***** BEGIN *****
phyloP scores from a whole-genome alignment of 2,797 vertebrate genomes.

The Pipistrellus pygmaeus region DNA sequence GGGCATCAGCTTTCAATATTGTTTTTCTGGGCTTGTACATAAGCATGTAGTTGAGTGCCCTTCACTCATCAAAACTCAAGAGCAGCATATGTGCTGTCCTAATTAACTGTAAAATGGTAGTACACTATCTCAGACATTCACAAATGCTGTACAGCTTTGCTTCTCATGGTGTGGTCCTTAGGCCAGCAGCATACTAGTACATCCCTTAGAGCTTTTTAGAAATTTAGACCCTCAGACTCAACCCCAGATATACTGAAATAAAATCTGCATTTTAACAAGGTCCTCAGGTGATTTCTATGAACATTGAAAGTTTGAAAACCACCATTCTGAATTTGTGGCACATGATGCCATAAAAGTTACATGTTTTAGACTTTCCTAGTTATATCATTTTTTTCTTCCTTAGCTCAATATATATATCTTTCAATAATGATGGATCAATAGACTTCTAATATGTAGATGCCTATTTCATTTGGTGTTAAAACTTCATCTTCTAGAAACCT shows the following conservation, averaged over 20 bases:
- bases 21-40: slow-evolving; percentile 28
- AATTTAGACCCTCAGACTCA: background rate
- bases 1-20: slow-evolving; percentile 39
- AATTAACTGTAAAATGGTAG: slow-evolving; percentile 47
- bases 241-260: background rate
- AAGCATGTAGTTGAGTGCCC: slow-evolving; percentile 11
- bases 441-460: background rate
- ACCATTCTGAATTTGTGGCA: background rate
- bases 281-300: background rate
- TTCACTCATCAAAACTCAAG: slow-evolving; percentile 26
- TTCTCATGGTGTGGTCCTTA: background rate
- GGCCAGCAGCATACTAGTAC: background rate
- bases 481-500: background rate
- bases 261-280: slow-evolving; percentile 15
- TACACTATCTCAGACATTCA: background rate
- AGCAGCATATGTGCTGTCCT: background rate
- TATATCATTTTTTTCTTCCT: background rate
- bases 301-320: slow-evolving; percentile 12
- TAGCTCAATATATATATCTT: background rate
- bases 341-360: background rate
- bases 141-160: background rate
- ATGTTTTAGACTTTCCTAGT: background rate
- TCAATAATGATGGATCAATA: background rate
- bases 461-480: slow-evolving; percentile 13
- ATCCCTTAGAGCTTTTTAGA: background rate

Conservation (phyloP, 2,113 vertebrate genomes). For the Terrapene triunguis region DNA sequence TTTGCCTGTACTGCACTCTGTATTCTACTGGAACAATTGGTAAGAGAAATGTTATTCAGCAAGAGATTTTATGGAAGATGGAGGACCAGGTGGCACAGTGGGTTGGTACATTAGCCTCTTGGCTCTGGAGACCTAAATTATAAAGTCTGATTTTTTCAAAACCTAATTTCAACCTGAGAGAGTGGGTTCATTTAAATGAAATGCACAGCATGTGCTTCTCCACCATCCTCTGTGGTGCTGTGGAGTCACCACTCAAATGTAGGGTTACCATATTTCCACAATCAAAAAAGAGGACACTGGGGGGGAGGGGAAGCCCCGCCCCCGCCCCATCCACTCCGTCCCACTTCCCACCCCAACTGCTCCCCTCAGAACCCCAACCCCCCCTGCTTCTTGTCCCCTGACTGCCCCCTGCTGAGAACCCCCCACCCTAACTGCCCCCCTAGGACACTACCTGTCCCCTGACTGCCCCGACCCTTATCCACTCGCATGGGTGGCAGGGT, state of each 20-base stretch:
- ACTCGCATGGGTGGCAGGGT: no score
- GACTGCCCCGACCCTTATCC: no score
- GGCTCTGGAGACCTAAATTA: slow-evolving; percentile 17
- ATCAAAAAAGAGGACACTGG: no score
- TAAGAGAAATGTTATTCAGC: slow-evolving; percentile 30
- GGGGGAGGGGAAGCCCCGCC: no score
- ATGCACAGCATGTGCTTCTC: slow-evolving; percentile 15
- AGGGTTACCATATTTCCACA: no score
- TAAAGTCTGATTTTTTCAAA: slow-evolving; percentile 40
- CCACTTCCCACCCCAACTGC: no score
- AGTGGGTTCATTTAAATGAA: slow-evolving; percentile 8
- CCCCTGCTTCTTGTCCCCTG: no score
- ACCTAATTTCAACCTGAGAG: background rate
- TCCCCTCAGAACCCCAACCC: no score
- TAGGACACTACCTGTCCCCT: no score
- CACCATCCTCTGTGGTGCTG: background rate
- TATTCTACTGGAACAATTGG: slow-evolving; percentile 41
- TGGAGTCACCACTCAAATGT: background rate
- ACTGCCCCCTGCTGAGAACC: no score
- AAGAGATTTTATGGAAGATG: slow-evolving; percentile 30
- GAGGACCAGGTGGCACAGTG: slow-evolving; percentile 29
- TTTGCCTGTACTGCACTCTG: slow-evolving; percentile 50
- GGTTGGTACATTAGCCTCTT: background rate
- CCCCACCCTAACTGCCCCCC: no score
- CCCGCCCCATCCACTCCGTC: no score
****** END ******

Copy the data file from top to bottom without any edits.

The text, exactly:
phyloP scores from a whole-genome alignment of 2,797 vertebrate genomes.

The Pipistrellus pygmaeus region DNA sequence GGGCATCAGCTTTCAATATTGTTTTTCTGGGCTTGTACATAAGCATGTAGTTGAGTGCCCTTCACTCATCAAAACTCAAGAGCAGCATATGTGCTGTCCTAATTAACTGTAAAATGGTAGTACACTATCTCAGACATTCACAAATGCTGTACAGCTTTGCTTCTCATGGTGTGGTCCTTAGGCCAGCAGCATACTAGTACATCCCTTAGAGCTTTTTAGAAATTTAGACCCTCAGACTCAACCCCAGATATACTGAAATAAAATCTGCATTTTAACAAGGTCCTCAGGTGATTTCTATGAACATTGAAAGTTTGAAAACCACCATTCTGAATTTGTGGCACATGATGCCATAAAAGTTACATGTTTTAGACTTTCCTAGTTATATCATTTTTTTCTTCCTTAGCTCAATATATATATCTTTCAATAATGATGGATCAATAGACTTCTAATATGTAGATGCCTATTTCATTTGGTGTTAAAACTTCATCTTCTAGAAACCT shows the following conservation, averaged over 20 bases:
- bases 21-40: slow-evolving; percentile 28
- AATTTAGACCCTCAGACTCA: background rate
- bases 1-20: slow-evolving; percentile 39
- AATTAACTGTAAAATGGTAG: slow-evolving; percentile 47
- bases 241-260: background rate
- AAGCATGTAGTTGAGTGCCC: slow-evolving; percentile 11
- bases 441-460: background rate
- ACCATTCTGAATTTGTGGCA: background rate
- bases 281-300: background rate
- TTCACTCATCAAAACTCAAG: slow-evolving; percentile 26
- TTCTCATGGTGTGGTCCTTA: background rate
- GGCCAGCAGCATACTAGTAC: background rate
- bases 481-500: background rate
- bases 261-280: slow-evolving; percentile 15
- TACACTATCTCAGACATTCA: background rate
- AGCAGCATATGTGCTGTCCT: background rate
- TATATCATTTTTTTCTTCCT: background rate
- bases 301-320: slow-evolving; percentile 12
- TAGCTCAATATATATATCTT: background rate
- bases 341-360: background rate
- bases 141-160: background rate
- ATGTTTTAGACTTTCCTAGT: background rate
- TCAATAATGATGGATCAATA: background rate
- bases 461-480: slow-evolving; percentile 13
- ATCCCTTAGAGCTTTTTAGA: background rate

Conservation (phyloP, 2,113 vertebrate genomes). For the Terrapene triunguis region DNA sequence TTTGCCTGTACTGCACTCTGTATTCTACTGGAACAATTGGTAAGAGAAATGTTATTCAGCAAGAGATTTTATGGAAGATGGAGGACCAGGTGGCACAGTGGGTTGGTACATTAGCCTCTTGGCTCTGGAGACCTAAATTATAAAGTCTGATTTTTTCAAAACCTAATTTCAACCTGAGAGAGTGGGTTCATTTAAATGAAATGCACAGCATGTGCTTCTCCACCATCCTCTGTGGTGCTGTGGAGTCACCACTCAAATGTAGGGTTACCATATTTCCACAATCAAAAAAGAGGACACTGGGGGGGAGGGGAAGCCCCGCCCCCGCCCCATCCACTCCGTCCCACTTCCCACCCCAACTGCTCCCCTCAGAACCCCAACCCCCCCTGCTTCTTGTCCCCTGACTGCCCCCTGCTGAGAACCCCCCACCCTAACTGCCCCCCTAGGACACTACCTGTCCCCTGACTGCCCCGACCCTTATCCACTCGCATGGGTGGCAGGGT, state of each 20-base stretch:
- ACTCGCATGGGTGGCAGGGT: no score
- GACTGCCCCGACCCTTATCC: no score
- GGCTCTGGAGACCTAAATTA: slow-evolving; percentile 17
- ATCAAAAAAGAGGACACTGG: no score
- TAAGAGAAATGTTATTCAGC: slow-evolving; percentile 30
- GGGGGAGGGGAAGCCCCGCC: no score
- ATGCACAGCATGTGCTTCTC: slow-evolving; percentile 15
- AGGGTTACCATATTTCCACA: no score
- TAAAGTCTGATTTTTTCAAA: slow-evolving; percentile 40
- CCACTTCCCACCCCAACTGC: no score
- AGTGGGTTCATTTAAATGAA: slow-evolving; percentile 8
- CCCCTGCTTCTTGTCCCCTG: no score
- ACCTAATTTCAACCTGAGAG: background rate
- TCCCCTCAGAACCCCAACCC: no score
- TAGGACACTACCTGTCCCCT: no score
- CACCATCCTCTGTGGTGCTG: background rate
- TATTCTACTGGAACAATTGG: slow-evolving; percentile 41
- TGGAGTCACCACTCAAATGT: background rate
- ACTGCCCCCTGCTGAGAACC: no score
- AAGAGATTTTATGGAAGATG: slow-evolving; percentile 30
- GAGGACCAGGTGGCACAGTG: slow-evolving; percentile 29
- TTTGCCTGTACTGCACTCTG: slow-evolving; percentile 50
- GGTTGGTACATTAGCCTCTT: background rate
- CCCCACCCTAACTGCCCCCC: no score
- CCCGCCCCATCCACTCCGTC: no score